Highway 27 between Kingsport and Wise County, Virginia, was Wendell Potter’s Damascus Road.
It was July, 2007, and he’d taken a few days off from his high-powered PR job as mouthpiece for heath insurance giant Cigna. While he was visiting his family in Kingsport, he read in the local newspaper about an upcoming Remote Area Medical health care clinic in nearby Wise County. This was the first he’d heard of Stan Brock and his team of volunteer nurses, doctors and dentists, and when he read that people would be coming from as far away as Georgia and South Carolina seeking medical and dental care, he felt compelled to find out more.
So, he borrowed his daddy’s car and headed north, unaware that what he would see would eventually cause him to walk away from his high six-figure job.
“I had gotten so far away from how I was raised. People were lined up to get medical care in a barn. It shook me to my core and I made a decision that day to try to find another way to make a living.”
Today, Potter is variously described as a whistleblower, a consumer advocate, a New York Times bestselling author and a 20-year health insurance industry executive and former journalist.
So, this wouldn’t be the first career change for Potter, who’d served as editor of the Daily Beacon and was named a Torchbearer en route to a journalism degree from UT in 1973. He worked as a reporter for Scripps (then Scripps Howard) in Memphis at the now defunct afternoon Press Scimitar. He later covered state government in Nashville and moved on to the federal government beat in Washington, D.C., before getting a call from a prominent politician in Knoxville who planned to run for governor and offered Potter a job as a spokesperson.
Seeing this as his chance to get back home to Tennessee, Potter said yes to Jake Butcher.
They won the 1978 Democratic Primary, but lost the general election to Lamar Alexander. Potter stayed with Butcher and became an executive assistant and spokesperson to the United American Bank chief, who had decided to bring the 1982 World’s Fair to Knoxville. Potter traveled the world with Butcher selling the Energy Exposition. It was during this time that Potter met his wife, Lou Lloyd.
A big time was had by all at the World’s Fair during its six-month run, but the team of bank examiners that descended on Butcher’s banking empire (and that of his brother, C.H.) the following Valentine’s Day brought it all crashing down. The banks failed, the Butchers went to prison and Potter moved on to a public relations firm in Atlanta, and then returned to Knoxville when he took a job with Baptist Health Systems of East Tennessee.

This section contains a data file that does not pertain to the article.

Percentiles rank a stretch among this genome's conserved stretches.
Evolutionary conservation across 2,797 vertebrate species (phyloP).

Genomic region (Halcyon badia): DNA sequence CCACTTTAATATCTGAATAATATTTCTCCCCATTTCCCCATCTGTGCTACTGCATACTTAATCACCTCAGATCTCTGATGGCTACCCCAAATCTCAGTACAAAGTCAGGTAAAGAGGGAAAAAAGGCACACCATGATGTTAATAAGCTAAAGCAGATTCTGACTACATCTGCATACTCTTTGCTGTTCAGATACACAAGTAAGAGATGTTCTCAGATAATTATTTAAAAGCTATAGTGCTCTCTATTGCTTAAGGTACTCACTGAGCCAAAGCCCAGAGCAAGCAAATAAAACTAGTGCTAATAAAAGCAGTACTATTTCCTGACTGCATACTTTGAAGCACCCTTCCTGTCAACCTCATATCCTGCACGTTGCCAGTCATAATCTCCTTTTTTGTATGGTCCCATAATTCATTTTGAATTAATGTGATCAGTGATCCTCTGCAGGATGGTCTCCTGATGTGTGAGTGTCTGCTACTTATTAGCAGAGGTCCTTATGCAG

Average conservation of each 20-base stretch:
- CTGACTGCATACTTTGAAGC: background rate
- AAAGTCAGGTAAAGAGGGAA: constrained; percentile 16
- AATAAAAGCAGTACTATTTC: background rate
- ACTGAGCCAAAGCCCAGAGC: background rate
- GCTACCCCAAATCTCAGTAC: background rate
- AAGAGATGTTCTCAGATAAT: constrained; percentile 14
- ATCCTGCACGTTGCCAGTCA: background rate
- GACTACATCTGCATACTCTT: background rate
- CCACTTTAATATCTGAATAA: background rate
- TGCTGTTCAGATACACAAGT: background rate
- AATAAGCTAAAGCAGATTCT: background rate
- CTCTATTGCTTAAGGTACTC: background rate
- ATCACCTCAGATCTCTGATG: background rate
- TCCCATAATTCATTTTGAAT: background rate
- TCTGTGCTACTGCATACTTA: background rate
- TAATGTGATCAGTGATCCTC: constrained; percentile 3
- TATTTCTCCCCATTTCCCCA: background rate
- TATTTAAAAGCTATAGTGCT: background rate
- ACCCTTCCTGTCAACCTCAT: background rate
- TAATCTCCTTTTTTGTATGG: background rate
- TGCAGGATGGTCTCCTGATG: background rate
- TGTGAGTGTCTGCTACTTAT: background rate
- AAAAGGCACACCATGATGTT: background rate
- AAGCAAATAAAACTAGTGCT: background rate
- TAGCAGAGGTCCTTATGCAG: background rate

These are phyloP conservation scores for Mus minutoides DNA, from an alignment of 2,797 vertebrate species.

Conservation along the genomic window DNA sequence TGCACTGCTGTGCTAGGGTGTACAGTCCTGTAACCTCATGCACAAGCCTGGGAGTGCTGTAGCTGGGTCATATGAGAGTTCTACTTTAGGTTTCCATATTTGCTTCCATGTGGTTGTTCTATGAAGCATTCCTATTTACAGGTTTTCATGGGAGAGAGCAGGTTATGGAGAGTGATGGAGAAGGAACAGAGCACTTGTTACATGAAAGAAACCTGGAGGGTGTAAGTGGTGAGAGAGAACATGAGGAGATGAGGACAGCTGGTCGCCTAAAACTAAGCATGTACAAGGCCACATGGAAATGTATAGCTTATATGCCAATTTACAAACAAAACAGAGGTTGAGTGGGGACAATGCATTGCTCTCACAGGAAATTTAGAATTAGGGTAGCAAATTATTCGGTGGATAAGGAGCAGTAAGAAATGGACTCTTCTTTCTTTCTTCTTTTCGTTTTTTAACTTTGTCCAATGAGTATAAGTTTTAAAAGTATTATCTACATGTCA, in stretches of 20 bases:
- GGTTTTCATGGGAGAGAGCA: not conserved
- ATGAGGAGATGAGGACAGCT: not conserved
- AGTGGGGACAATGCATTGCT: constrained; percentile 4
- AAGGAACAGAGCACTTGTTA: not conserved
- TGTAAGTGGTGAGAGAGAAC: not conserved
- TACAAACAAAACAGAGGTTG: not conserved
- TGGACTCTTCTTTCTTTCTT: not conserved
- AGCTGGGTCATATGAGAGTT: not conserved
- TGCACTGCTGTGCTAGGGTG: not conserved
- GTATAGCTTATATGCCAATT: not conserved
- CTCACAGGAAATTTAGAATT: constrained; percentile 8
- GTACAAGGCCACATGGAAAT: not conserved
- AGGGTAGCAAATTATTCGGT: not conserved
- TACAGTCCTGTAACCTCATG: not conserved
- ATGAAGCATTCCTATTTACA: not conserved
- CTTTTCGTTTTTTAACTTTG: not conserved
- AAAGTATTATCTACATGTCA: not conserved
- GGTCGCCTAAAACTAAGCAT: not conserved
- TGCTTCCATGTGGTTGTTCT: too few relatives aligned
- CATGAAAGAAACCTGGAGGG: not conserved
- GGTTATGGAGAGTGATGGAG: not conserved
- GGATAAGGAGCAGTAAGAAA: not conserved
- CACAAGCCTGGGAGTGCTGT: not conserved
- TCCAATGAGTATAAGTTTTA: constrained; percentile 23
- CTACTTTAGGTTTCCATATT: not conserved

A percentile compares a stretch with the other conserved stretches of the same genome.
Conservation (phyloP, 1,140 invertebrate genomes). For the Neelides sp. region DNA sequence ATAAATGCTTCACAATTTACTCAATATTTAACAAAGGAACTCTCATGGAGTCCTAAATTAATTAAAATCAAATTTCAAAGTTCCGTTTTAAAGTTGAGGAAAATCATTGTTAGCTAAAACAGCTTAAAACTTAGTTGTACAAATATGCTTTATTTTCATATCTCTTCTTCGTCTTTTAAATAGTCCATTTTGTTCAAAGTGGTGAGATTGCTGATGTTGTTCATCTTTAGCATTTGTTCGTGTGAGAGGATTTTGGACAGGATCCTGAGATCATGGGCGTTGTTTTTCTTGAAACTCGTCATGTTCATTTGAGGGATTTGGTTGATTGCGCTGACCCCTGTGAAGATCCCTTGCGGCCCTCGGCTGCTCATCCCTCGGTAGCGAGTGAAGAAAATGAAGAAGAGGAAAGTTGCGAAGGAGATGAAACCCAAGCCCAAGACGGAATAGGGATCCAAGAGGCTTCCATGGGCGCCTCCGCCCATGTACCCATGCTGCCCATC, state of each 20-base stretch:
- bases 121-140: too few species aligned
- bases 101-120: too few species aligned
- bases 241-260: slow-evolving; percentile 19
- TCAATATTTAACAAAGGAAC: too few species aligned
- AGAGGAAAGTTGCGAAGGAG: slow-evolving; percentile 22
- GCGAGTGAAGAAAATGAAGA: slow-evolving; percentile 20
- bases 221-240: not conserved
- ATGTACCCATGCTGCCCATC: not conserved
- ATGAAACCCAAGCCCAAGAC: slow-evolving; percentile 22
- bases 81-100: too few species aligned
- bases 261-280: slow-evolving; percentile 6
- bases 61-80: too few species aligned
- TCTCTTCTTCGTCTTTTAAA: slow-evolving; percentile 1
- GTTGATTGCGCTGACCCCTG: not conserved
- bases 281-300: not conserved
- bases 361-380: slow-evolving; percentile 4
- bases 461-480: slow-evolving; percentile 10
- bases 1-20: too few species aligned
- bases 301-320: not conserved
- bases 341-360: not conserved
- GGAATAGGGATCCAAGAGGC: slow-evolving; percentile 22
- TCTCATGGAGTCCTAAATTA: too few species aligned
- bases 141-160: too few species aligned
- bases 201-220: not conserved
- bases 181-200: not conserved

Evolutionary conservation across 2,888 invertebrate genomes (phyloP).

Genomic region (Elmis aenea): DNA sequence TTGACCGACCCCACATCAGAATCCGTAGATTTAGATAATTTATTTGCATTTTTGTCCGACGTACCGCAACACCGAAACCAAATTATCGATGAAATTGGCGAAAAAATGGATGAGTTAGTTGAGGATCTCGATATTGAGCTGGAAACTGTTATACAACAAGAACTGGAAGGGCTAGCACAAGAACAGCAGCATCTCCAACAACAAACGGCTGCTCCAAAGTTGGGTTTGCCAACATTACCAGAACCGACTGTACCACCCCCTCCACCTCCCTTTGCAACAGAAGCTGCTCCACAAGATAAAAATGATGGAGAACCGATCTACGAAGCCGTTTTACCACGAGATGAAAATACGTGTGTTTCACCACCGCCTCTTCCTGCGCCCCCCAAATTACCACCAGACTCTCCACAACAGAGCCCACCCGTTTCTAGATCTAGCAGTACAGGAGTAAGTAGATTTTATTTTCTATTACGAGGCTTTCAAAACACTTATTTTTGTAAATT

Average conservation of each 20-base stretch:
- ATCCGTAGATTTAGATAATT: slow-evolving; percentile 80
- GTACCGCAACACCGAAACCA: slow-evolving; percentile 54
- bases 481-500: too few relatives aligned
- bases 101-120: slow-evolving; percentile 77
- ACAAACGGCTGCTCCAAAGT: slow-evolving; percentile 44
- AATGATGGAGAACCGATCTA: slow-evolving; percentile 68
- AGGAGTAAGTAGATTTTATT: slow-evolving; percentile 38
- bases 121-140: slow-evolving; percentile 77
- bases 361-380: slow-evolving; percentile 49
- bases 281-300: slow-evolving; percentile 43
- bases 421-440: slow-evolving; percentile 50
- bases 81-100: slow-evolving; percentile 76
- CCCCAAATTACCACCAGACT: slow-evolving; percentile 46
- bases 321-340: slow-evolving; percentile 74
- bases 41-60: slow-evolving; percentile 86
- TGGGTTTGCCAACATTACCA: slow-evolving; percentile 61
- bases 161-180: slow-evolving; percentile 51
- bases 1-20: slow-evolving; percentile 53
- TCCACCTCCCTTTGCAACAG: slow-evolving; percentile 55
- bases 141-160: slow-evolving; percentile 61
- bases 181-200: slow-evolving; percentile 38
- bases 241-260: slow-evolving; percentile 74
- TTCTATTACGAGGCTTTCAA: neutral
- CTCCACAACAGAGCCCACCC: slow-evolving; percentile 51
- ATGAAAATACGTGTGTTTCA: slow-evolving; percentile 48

In 1993, he was offered a job by Humana and subsequently landed an even bigger job with Cigna, where he would go on work with other PR professionals at the trade association level to craft public relations campaigns to protect the company’s image from critics large and small. They swatted down Bill and Hillary’s health insurance reform plan – remember Harry and Louise sitting around their kitchen table worrying about the “government takeover” of health care?
Potter had spent 20 years in health insurance by the time he had his RAM experience. That was also the year Michael Moore released his movie “Sicko,” which was a devastating attack on the health insurance industry. Potter was part of the effort to smear Moore, but he was wearing down, and in 2009 when the next Democratic president made his run at health care reform and politicians started using Potter’s own phrases (e.g. “government takeover”) to attack the reformers, Potter turned in his resignation and soon thereafter testified about the inner workings of the industry before a Congressional committee.
His first book, “Deadly Spin,” won awards and made best-seller lists. His second book, “Nation on the Take,” examines the effects of big money on politics.
Now he is in the process of launching Tarbell.org, which he describes as “The first nonprofit, nonpartisan and independent news organization for people who want to build a fairer, healthier and more equitable America.” Named for crusading journalist Ida Tarbell, Tarbell.org will launch a fundraising effort this fall. Potter hopes to raise $1.8 million for the first year’s operation.
And that will be a full circle return to journalism, his first professional love.